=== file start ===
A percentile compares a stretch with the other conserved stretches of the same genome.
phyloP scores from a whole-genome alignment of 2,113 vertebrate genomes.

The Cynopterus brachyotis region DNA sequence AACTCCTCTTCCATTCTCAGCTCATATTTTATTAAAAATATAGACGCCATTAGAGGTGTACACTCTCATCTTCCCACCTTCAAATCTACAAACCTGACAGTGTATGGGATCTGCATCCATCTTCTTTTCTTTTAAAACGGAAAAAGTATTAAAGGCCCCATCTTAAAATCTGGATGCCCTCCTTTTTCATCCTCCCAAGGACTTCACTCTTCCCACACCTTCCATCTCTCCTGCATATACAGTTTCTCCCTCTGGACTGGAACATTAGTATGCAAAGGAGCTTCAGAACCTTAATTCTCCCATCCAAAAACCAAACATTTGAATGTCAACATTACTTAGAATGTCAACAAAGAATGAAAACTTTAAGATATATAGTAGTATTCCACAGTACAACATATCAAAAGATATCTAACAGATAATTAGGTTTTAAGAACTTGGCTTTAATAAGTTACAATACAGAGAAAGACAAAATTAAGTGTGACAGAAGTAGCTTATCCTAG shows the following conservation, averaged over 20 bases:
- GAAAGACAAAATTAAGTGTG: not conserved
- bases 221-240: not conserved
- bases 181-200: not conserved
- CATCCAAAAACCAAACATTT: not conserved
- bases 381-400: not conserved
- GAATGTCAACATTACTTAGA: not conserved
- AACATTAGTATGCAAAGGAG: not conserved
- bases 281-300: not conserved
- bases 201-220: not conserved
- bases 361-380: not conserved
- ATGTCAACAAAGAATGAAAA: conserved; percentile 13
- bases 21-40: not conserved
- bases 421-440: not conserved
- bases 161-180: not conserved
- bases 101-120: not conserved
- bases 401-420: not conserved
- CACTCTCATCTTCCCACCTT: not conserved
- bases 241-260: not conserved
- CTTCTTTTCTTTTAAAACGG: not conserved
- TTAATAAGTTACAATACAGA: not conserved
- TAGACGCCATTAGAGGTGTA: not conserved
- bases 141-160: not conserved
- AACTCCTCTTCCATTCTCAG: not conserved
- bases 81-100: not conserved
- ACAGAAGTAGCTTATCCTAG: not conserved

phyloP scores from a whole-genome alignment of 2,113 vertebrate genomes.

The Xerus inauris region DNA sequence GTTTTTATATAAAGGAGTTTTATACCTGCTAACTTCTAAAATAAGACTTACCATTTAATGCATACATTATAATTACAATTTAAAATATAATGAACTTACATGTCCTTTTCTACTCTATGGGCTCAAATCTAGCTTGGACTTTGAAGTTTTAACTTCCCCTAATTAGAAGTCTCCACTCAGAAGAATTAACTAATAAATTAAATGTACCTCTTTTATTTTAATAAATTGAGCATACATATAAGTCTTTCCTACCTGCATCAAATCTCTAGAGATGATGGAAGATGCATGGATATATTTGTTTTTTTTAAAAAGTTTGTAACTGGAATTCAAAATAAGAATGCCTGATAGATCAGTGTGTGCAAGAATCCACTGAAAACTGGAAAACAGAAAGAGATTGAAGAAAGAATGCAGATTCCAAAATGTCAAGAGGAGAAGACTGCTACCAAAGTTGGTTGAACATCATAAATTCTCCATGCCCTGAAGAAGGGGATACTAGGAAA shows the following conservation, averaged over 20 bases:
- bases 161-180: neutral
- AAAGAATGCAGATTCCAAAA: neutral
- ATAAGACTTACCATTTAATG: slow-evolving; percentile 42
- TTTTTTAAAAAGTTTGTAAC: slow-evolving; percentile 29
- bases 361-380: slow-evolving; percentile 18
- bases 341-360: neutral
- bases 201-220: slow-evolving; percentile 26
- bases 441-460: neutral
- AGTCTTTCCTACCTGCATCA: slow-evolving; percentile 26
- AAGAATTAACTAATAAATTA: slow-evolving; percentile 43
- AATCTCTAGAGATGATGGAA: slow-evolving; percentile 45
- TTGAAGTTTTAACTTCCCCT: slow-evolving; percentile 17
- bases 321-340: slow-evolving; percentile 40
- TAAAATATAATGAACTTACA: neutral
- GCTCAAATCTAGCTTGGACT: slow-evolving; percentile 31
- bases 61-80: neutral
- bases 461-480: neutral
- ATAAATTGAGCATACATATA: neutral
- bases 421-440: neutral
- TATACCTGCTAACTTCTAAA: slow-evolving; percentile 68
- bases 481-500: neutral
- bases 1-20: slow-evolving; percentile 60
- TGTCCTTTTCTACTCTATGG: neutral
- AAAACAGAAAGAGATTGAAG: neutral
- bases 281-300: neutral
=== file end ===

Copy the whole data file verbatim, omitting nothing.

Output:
A percentile compares a stretch with the other conserved stretches of the same genome.
phyloP scores from a whole-genome alignment of 2,113 vertebrate genomes.

The Cynopterus brachyotis region DNA sequence AACTCCTCTTCCATTCTCAGCTCATATTTTATTAAAAATATAGACGCCATTAGAGGTGTACACTCTCATCTTCCCACCTTCAAATCTACAAACCTGACAGTGTATGGGATCTGCATCCATCTTCTTTTCTTTTAAAACGGAAAAAGTATTAAAGGCCCCATCTTAAAATCTGGATGCCCTCCTTTTTCATCCTCCCAAGGACTTCACTCTTCCCACACCTTCCATCTCTCCTGCATATACAGTTTCTCCCTCTGGACTGGAACATTAGTATGCAAAGGAGCTTCAGAACCTTAATTCTCCCATCCAAAAACCAAACATTTGAATGTCAACATTACTTAGAATGTCAACAAAGAATGAAAACTTTAAGATATATAGTAGTATTCCACAGTACAACATATCAAAAGATATCTAACAGATAATTAGGTTTTAAGAACTTGGCTTTAATAAGTTACAATACAGAGAAAGACAAAATTAAGTGTGACAGAAGTAGCTTATCCTAG shows the following conservation, averaged over 20 bases:
- GAAAGACAAAATTAAGTGTG: not conserved
- bases 221-240: not conserved
- bases 181-200: not conserved
- CATCCAAAAACCAAACATTT: not conserved
- bases 381-400: not conserved
- GAATGTCAACATTACTTAGA: not conserved
- AACATTAGTATGCAAAGGAG: not conserved
- bases 281-300: not conserved
- bases 201-220: not conserved
- bases 361-380: not conserved
- ATGTCAACAAAGAATGAAAA: conserved; percentile 13
- bases 21-40: not conserved
- bases 421-440: not conserved
- bases 161-180: not conserved
- bases 101-120: not conserved
- bases 401-420: not conserved
- CACTCTCATCTTCCCACCTT: not conserved
- bases 241-260: not conserved
- CTTCTTTTCTTTTAAAACGG: not conserved
- TTAATAAGTTACAATACAGA: not conserved
- TAGACGCCATTAGAGGTGTA: not conserved
- bases 141-160: not conserved
- AACTCCTCTTCCATTCTCAG: not conserved
- bases 81-100: not conserved
- ACAGAAGTAGCTTATCCTAG: not conserved

phyloP scores from a whole-genome alignment of 2,113 vertebrate genomes.

The Xerus inauris region DNA sequence GTTTTTATATAAAGGAGTTTTATACCTGCTAACTTCTAAAATAAGACTTACCATTTAATGCATACATTATAATTACAATTTAAAATATAATGAACTTACATGTCCTTTTCTACTCTATGGGCTCAAATCTAGCTTGGACTTTGAAGTTTTAACTTCCCCTAATTAGAAGTCTCCACTCAGAAGAATTAACTAATAAATTAAATGTACCTCTTTTATTTTAATAAATTGAGCATACATATAAGTCTTTCCTACCTGCATCAAATCTCTAGAGATGATGGAAGATGCATGGATATATTTGTTTTTTTTAAAAAGTTTGTAACTGGAATTCAAAATAAGAATGCCTGATAGATCAGTGTGTGCAAGAATCCACTGAAAACTGGAAAACAGAAAGAGATTGAAGAAAGAATGCAGATTCCAAAATGTCAAGAGGAGAAGACTGCTACCAAAGTTGGTTGAACATCATAAATTCTCCATGCCCTGAAGAAGGGGATACTAGGAAA shows the following conservation, averaged over 20 bases:
- bases 161-180: neutral
- AAAGAATGCAGATTCCAAAA: neutral
- ATAAGACTTACCATTTAATG: slow-evolving; percentile 42
- TTTTTTAAAAAGTTTGTAAC: slow-evolving; percentile 29
- bases 361-380: slow-evolving; percentile 18
- bases 341-360: neutral
- bases 201-220: slow-evolving; percentile 26
- bases 441-460: neutral
- AGTCTTTCCTACCTGCATCA: slow-evolving; percentile 26
- AAGAATTAACTAATAAATTA: slow-evolving; percentile 43
- AATCTCTAGAGATGATGGAA: slow-evolving; percentile 45
- TTGAAGTTTTAACTTCCCCT: slow-evolving; percentile 17
- bases 321-340: slow-evolving; percentile 40
- TAAAATATAATGAACTTACA: neutral
- GCTCAAATCTAGCTTGGACT: slow-evolving; percentile 31
- bases 61-80: neutral
- bases 461-480: neutral
- ATAAATTGAGCATACATATA: neutral
- bases 421-440: neutral
- TATACCTGCTAACTTCTAAA: slow-evolving; percentile 68
- bases 481-500: neutral
- bases 1-20: slow-evolving; percentile 60
- TGTCCTTTTCTACTCTATGG: neutral
- AAAACAGAAAGAGATTGAAG: neutral
- bases 281-300: neutral